To get an appropriate feeling of the game, it is necessary to understand the various locations on the game board, how to place workers there, and what actions you'll be able to take as a result. There are 7 different spaces you may choose to place your workers throughout the game, and below we will walk through each one in detail.
1.) Tool Maker: The tool maker space can only be occupied by one people figure each round, meaning only one player will have the opportunity to use it each round. When resolving the action on the tool maker, the player will take 1 new tool. If the player has no tools, they will take a value 1 tool and place it on the top-most tool space on their player board. On subsequent turns, this player will continue collecting value 1 tools until all three tool spaces on their board are occupied. If a player takes a new tool but all their spaces are full of level 1 tools, instead of taking a new tool the player will simply flip over the top-most value 1 tool on their board. This will reveal a value 2 tool. The player would continue in this manner until all three spaces are covered with value 2 tools. At this point, the player would begin swapping out value 2 tools for new value 3 tools. Finally, the value 3 tools could then be flipped over to value 4 tools. This means that at most a player may collect at most a value of 12 tools. Now that you understand how to collect tools, why would you want to? Well, every tool you have can be used each turn to modify a die roll during hunting or resource collection. So, if you have two level 1 tools and you roll two dice during a hunt, you could choose to increase the value of both dice by 1, or you could increase the value of one die by 2. The only rule to this is that you must always use the full value of each tool on a single die. So you wouldn't be able to use the same tool to modify multiple dice. Once you have used a tool, the rulebook suggests you turn it 90 degrees to indicate that it has already been used that round.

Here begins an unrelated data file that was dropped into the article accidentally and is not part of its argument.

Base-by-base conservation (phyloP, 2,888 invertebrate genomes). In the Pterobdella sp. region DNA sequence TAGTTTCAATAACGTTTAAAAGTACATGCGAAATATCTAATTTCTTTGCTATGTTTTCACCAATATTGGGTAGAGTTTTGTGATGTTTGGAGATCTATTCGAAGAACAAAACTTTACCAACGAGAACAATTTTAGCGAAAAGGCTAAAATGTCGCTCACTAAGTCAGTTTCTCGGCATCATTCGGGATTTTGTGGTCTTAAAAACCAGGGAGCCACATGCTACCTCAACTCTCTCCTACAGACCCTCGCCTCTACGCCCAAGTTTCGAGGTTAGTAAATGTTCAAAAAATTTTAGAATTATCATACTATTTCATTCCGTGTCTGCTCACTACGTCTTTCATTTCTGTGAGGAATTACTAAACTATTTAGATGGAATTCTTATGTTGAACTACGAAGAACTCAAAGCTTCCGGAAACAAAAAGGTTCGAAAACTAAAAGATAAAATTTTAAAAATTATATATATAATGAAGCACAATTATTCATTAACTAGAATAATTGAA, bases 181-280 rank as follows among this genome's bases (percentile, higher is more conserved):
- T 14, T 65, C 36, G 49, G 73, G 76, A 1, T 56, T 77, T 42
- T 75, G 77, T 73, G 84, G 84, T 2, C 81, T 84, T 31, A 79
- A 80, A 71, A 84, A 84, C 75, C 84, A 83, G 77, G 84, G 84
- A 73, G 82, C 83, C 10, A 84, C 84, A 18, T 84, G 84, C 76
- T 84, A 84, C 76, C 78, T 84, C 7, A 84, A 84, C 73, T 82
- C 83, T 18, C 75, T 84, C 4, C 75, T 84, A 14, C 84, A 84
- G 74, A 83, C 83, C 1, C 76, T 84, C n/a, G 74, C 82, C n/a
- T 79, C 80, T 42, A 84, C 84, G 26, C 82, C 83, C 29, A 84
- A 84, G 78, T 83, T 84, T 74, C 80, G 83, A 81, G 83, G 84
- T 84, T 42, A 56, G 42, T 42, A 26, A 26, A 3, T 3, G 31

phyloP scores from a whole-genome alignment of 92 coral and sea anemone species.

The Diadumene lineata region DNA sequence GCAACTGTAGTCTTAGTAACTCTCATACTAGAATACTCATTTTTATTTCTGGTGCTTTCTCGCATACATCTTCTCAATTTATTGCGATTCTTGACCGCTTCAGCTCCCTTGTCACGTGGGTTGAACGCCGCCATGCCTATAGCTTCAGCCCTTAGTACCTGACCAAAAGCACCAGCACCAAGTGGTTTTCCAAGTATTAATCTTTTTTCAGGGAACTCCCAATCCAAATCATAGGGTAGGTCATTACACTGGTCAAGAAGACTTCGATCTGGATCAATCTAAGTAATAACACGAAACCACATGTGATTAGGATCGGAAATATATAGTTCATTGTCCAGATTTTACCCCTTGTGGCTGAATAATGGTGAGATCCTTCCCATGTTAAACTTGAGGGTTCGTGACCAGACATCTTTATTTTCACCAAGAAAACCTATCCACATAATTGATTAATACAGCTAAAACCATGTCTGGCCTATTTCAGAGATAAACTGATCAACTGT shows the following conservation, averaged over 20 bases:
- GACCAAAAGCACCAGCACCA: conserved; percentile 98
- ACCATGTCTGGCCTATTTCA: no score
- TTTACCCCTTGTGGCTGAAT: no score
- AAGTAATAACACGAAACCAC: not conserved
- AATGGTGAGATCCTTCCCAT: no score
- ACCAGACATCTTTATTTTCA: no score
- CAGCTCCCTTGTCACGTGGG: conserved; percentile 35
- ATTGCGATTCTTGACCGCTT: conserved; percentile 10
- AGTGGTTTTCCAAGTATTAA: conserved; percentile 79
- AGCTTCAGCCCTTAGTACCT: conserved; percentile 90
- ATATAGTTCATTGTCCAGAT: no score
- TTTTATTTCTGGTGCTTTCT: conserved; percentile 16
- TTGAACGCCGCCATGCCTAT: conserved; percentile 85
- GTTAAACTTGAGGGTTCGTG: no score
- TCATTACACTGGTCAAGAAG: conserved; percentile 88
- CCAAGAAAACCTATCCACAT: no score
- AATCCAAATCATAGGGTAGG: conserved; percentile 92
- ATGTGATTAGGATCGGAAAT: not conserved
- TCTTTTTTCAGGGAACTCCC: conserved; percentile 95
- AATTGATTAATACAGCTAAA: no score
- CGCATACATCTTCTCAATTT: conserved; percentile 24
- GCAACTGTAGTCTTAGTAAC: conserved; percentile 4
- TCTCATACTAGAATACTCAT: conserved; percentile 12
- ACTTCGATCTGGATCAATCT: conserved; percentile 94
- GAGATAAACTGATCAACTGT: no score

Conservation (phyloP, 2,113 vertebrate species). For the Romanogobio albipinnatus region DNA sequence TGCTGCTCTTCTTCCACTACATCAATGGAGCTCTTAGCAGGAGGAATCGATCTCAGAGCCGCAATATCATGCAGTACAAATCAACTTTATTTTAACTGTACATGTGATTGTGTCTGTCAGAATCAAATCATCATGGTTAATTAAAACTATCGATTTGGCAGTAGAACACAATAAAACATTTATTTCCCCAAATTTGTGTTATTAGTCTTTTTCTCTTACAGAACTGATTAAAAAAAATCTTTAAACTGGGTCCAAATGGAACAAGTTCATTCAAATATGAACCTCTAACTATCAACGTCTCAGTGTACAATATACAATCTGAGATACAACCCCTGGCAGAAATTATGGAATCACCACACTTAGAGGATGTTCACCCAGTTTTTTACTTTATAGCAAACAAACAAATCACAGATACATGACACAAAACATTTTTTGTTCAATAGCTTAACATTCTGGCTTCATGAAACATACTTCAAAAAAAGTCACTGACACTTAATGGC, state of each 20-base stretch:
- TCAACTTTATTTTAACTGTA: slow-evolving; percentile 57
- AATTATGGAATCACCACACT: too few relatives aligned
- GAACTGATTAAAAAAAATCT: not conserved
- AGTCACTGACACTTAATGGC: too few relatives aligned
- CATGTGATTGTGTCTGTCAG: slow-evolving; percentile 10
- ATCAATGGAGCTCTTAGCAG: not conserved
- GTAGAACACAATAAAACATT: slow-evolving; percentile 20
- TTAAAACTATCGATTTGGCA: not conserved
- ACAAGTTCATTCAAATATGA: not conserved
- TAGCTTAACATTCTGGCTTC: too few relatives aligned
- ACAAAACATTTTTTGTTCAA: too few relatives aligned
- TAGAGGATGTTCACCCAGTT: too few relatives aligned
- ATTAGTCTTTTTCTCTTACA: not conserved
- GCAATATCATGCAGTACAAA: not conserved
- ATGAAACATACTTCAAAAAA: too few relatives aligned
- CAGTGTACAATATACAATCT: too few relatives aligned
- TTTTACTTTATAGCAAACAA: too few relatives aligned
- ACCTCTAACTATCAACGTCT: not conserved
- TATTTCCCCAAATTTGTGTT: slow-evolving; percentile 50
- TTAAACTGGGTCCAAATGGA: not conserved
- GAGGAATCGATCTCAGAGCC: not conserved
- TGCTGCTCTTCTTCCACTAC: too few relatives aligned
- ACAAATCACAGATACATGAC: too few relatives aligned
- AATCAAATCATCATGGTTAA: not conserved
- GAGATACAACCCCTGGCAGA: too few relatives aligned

2.) Hut: The hut can only be occupied by one player each round but requires two workers be placed there. To execute the hut action, the player will simply take another player of their color from the supply and add them to their available worker pool. This effectively gives the player an additional worker to place out on the board for the remainder of the game.
3.) Field: The field can only be occupied by one player each round and requires only one worker to be placed. When taking the field action, a player will move their food track marker up one space, increasing the amount of food production they will have at the end of each turn. So taking this space effectively increases your food production by 1 for the remainder of the game.
4.) Hunt: Any number of players may place any number of their workers in the hunt space without restriction each round. The hunt action unsurprisingly allows players to hunt for food to use at the end of the round to feed their people. When taking this action, a player will roll a number of dice equal to the number of workers they sent out to hunt. Players will then add up the total value of all dice rolled and divide the result by 2 (always round down). This number is the total amount of food that player collects.